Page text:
Beautifully draped in a gown of reds, whites and black, her makeup is impeccably applied. On her arms and hands she is wearing black with white speckled gloves (bar tape), attractive and comfortable to hold. She is beautiful to behold, but ready for adventure. I’ve been proud to be seen with her, honored she chose me to share this week, and privileged to be bonded as we explored Her Alaska.

We have had a wondrous affair. I’ve unconditionally loved our journey, gliding through every pedal stroke. I’ve looked forward to our morning coffee, preparations and planning for that days adventure. She was always waiting and ready, never shy about the rain, cold or rough terrain we might face. When we got to a steep incline, she gave her all, lending her lightweight and confident attitude to the task. Whenever I got a little nervous on a long, steep and fast downhill, or when we ran into unexpected rough road surfaces, she reached up and touched me, letting me know everything was OK.

We’ve experienced some beautiful sights and sounds along the way, and enjoyed all that this vast Alaska has to offer. We stopped to take water and food, and to capture pictures to brighten our memories. We rode with others just like her, but none were as artful or beautiful as my Alaskan Princess. Other times, we rode in solitude, deep in the appreciation of how special it was to just be alone, but together. Alaska would not have been the same experience without her. My Princess has made it unique and special: fun, exciting and comforting, all at once.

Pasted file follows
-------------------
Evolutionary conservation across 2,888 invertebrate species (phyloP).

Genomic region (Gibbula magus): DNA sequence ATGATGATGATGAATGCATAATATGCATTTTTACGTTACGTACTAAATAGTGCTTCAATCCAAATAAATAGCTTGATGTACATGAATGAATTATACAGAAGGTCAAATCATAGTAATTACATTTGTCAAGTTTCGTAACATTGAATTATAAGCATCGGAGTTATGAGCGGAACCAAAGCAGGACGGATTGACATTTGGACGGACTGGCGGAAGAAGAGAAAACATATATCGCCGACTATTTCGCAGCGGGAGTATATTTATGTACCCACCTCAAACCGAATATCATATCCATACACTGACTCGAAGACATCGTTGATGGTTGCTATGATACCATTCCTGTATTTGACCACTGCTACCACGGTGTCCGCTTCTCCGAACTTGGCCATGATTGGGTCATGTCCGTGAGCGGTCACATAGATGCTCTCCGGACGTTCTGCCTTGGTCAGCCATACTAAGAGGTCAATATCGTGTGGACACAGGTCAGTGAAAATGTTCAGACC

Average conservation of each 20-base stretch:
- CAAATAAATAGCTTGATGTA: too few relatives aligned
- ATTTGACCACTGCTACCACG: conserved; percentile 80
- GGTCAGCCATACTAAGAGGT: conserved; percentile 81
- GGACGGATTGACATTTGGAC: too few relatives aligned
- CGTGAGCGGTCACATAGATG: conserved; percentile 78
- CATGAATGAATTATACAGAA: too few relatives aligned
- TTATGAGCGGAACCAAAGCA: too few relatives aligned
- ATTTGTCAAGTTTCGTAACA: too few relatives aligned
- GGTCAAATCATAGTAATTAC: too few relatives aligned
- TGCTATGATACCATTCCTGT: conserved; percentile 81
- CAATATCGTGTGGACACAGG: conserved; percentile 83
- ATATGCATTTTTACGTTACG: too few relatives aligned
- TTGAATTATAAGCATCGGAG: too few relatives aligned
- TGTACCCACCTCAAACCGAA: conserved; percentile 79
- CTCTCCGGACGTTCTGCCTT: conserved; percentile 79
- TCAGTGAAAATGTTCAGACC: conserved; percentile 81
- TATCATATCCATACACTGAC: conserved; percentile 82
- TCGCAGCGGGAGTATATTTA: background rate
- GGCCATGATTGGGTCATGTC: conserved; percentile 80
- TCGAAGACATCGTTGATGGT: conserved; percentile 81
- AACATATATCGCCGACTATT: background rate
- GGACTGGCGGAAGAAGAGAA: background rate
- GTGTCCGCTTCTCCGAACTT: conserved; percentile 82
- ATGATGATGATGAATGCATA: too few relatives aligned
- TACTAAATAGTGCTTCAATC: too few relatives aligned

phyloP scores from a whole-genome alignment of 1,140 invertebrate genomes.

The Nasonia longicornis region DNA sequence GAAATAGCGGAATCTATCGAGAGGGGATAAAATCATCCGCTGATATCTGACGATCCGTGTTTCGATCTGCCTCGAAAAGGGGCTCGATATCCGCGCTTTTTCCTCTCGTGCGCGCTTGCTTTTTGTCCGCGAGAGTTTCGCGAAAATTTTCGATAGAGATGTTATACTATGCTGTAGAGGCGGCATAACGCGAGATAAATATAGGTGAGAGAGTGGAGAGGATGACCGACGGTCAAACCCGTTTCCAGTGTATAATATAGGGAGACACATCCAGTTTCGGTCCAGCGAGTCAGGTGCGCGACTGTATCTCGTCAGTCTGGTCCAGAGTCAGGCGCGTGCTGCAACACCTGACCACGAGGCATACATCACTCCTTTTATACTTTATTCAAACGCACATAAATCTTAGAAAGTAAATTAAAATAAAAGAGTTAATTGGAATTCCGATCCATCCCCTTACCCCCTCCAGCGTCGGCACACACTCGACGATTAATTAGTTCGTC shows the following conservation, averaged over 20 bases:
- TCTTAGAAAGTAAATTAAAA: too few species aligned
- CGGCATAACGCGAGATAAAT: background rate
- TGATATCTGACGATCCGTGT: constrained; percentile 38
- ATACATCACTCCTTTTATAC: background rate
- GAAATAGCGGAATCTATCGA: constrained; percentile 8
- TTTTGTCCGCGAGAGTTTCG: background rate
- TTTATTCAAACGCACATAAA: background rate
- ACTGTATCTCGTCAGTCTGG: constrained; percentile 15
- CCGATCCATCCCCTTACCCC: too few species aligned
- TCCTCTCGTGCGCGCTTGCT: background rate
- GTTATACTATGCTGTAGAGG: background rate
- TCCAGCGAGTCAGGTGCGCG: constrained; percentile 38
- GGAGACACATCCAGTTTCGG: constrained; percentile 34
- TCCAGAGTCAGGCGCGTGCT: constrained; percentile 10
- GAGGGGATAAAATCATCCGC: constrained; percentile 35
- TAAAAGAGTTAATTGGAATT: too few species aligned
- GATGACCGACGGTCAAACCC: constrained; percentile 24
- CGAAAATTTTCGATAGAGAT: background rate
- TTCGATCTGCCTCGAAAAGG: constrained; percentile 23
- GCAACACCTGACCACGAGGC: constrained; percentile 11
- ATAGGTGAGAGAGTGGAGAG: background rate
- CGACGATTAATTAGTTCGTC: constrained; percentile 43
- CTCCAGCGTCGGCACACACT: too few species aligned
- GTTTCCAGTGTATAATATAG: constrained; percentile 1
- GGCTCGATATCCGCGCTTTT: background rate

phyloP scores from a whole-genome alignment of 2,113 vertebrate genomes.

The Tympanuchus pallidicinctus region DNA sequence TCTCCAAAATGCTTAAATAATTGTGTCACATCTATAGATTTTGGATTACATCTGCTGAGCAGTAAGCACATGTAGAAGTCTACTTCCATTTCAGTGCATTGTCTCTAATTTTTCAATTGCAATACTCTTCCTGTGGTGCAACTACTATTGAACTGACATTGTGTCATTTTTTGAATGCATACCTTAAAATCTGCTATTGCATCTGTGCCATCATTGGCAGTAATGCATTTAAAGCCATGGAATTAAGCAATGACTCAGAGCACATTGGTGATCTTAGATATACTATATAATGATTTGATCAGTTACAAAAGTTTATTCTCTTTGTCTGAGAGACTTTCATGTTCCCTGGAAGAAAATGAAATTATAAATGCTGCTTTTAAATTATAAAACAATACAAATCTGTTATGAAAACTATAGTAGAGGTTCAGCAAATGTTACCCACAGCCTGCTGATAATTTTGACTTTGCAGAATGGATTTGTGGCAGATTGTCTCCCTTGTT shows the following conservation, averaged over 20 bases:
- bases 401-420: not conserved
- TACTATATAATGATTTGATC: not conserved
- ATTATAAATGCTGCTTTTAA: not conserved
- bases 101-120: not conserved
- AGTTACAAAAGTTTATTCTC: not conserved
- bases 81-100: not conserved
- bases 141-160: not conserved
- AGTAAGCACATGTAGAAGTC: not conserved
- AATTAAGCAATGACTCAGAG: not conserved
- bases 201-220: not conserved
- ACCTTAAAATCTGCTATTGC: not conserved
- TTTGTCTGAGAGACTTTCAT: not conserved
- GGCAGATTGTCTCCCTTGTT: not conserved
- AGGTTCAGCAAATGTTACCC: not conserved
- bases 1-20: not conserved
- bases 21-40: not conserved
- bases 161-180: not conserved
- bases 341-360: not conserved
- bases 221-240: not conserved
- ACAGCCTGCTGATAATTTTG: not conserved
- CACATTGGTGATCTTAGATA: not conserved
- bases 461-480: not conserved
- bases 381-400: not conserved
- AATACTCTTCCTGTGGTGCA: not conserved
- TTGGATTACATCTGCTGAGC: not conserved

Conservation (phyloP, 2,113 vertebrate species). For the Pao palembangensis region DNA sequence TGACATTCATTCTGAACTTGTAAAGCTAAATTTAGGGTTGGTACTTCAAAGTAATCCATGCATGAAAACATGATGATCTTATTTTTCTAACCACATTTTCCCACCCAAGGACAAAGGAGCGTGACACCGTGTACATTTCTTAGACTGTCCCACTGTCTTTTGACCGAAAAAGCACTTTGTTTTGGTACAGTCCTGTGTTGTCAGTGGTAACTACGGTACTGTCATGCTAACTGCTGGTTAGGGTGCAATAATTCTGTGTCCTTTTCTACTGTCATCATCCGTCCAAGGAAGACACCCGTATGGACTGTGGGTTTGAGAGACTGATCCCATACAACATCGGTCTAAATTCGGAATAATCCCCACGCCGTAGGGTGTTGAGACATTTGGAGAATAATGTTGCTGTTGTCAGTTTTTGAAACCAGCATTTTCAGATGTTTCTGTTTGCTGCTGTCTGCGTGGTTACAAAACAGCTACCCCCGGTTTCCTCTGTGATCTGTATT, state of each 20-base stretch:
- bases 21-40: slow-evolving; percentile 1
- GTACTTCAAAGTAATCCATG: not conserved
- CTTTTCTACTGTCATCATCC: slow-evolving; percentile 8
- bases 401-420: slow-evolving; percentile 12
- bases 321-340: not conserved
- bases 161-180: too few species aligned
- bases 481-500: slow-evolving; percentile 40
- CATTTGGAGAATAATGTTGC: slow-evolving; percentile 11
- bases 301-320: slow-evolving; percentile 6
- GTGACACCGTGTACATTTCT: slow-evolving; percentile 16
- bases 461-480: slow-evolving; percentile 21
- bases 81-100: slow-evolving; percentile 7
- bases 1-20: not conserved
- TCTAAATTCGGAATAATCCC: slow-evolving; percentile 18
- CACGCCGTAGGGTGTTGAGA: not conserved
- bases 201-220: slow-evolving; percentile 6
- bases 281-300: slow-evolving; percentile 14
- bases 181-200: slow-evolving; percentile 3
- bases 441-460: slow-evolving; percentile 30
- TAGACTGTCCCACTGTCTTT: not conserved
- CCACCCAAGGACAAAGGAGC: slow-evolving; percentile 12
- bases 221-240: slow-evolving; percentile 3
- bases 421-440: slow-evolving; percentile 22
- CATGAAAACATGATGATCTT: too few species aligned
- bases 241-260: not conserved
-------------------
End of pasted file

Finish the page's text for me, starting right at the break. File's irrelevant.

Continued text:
I invited her to come home with me. No, that is not possible. She reminds me it can only be a summer affair, and as lovely as it has been, it was only ever meant to be for just this week. She tells me how special it has been–that I’ve handled her well, with love, care and respect. But next week she tells me, will be another to share her journey. I just hope he appreciates her as much as I have.

Tomorrow will be our final date, and it will be too short. I will cherish those last few adventurous miles. At the end, I’ll say goodbye to a dear friend that helped create a lifetime of memories along nearly 350 miles of Alaskan wilderness. I will thank her for the journey, and tell her it was an experience of a lifetime.